“I’ve always found that, even though there is some room for maneuvering, it is a very difficult position for rabbis, because it’s almost impossible to divorce your public from your private role.” he told The Times of Israel. “The reality is that that individual’s voice would not be valued in the community if not for the fact that they have this following. But it’s really an individual choice.”
“There are a lot of leaders in the Jewish community who want to speak out against Trump,” he added.” I mean, it’s no secret. But I think there are a lot of clergy chomping at the bit who want to enter the fray, and they also have to remember that they have guidelines. But It’s really an individual choice. I don’t condemn or applaud. It’s up to the individual rabbi.”
Schonfeld, too, said she recognized the need for each rabbi to decide what is right for them — and also added that in an election season like this one, the resonance of public issues may be more evocative to people than in years past.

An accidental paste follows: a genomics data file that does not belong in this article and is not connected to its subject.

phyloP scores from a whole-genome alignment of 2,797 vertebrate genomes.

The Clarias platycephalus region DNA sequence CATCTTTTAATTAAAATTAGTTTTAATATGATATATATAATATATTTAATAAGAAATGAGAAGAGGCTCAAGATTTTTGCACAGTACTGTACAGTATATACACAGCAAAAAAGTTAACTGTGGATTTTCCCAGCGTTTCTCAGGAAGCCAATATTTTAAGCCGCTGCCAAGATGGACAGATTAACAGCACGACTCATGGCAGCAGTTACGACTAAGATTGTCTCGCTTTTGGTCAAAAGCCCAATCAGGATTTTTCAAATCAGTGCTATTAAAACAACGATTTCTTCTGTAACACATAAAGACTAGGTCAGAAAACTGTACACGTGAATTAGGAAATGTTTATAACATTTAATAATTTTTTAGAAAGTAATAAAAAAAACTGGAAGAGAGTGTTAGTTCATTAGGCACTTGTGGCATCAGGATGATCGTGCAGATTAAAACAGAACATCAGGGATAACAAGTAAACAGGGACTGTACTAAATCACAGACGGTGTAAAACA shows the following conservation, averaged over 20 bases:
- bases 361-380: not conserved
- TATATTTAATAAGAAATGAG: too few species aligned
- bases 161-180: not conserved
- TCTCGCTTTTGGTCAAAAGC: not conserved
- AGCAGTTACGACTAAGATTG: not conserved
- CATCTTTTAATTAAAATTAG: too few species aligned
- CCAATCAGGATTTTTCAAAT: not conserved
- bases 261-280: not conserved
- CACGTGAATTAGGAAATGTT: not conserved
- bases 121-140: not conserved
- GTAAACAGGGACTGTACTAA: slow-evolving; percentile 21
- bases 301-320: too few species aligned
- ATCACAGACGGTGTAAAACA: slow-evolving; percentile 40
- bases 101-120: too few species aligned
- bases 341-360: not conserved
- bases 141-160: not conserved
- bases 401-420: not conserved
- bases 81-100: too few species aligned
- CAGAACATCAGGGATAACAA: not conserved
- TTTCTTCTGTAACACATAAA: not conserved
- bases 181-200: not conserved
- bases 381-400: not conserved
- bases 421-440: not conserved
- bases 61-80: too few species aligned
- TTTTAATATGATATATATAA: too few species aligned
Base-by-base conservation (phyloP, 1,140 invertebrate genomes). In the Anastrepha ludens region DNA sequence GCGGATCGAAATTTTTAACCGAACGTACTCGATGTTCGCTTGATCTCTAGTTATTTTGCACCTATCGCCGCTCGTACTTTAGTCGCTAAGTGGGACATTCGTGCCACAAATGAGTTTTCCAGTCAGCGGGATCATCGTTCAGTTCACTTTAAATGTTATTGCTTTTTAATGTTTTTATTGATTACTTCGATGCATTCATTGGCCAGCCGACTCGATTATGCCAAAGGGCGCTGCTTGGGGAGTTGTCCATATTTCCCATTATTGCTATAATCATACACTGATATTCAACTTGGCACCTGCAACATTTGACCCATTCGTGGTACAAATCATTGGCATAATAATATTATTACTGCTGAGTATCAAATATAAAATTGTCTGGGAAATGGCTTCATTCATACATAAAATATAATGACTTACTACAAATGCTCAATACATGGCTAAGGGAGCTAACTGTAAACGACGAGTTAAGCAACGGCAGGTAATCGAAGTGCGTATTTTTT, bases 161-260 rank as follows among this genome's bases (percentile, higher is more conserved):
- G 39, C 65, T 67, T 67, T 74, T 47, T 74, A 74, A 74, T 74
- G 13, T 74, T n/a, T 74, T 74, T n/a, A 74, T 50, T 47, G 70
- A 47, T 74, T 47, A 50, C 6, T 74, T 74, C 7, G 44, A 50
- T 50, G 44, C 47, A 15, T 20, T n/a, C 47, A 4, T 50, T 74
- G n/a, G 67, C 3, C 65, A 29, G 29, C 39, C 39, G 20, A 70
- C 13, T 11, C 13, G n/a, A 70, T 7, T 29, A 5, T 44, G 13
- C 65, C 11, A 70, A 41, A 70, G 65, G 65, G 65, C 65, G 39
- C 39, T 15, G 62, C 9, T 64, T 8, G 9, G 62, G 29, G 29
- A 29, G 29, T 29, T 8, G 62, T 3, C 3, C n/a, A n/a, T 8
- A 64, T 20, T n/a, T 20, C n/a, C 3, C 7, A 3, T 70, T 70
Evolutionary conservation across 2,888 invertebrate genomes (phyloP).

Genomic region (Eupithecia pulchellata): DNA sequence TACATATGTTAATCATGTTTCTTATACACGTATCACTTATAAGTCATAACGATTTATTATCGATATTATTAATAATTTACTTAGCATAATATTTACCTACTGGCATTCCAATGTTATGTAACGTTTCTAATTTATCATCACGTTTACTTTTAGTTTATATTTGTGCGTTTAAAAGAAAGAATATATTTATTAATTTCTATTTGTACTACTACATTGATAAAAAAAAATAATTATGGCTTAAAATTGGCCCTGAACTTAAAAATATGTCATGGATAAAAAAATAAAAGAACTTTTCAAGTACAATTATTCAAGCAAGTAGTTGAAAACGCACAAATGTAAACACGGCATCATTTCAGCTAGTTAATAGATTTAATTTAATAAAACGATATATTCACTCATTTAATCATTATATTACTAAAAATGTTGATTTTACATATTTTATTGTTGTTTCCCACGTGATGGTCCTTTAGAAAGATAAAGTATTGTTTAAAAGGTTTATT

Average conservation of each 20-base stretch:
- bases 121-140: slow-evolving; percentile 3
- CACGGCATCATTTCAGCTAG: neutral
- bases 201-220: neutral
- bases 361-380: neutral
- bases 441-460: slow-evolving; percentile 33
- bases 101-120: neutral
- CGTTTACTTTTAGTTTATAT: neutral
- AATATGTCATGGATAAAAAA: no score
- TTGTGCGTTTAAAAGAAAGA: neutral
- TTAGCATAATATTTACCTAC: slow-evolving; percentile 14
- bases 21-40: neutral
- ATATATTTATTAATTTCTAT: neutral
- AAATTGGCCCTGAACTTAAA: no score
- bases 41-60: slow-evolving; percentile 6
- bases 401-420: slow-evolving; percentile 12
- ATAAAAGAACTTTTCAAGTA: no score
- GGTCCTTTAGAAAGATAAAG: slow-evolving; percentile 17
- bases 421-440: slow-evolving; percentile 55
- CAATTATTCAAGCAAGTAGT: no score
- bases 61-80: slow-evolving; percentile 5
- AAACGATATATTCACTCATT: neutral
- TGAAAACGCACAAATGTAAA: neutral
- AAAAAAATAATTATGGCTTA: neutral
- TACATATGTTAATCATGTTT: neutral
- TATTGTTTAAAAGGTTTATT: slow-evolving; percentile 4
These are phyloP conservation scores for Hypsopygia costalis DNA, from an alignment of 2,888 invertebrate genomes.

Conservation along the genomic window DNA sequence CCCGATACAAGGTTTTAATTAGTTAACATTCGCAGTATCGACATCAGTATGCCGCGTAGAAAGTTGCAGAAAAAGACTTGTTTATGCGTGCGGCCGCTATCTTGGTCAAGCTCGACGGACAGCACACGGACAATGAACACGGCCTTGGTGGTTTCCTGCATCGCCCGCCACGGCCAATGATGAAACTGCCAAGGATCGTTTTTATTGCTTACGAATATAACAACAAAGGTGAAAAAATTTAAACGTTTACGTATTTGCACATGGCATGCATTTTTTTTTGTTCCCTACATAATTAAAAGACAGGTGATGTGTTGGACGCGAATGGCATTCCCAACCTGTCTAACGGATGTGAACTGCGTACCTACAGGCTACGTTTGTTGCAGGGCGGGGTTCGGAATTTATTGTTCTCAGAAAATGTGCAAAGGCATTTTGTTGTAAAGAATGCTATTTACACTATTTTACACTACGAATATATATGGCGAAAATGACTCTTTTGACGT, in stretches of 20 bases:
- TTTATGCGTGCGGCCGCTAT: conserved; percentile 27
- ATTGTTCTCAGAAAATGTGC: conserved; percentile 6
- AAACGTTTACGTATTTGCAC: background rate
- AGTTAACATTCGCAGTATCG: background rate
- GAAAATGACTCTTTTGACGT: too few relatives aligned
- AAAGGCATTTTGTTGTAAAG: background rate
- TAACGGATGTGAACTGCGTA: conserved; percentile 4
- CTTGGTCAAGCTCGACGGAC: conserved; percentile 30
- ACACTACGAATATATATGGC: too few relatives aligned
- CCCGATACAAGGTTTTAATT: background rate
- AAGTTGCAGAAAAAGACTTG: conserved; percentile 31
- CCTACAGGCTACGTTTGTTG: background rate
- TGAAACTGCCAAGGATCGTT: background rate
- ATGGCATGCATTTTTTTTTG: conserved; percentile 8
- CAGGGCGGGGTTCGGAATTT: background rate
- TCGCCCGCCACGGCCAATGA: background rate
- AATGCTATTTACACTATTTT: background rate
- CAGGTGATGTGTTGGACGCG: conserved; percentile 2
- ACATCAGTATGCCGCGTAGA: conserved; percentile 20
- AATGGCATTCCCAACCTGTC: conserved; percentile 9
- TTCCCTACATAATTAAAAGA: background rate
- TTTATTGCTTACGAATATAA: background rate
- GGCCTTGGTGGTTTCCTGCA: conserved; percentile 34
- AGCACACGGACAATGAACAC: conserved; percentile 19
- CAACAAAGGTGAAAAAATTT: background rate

“The opportunity of these high holy days is to grapple with our sense of awe at our personal responsibility living in a time in which so much is at stake,” she said. “We have this year perhaps a new layer of our experience of awe, for many of us.”
Schonfeld added: “Our society is facing a heightened level of challenge in many ways that has not always felt so imminent and present to every person sitting in the pew, unless it was something about their particular life experience that made a public issue personal for them. But this year very public issues are very personal issues for all of us because so much is at stake.”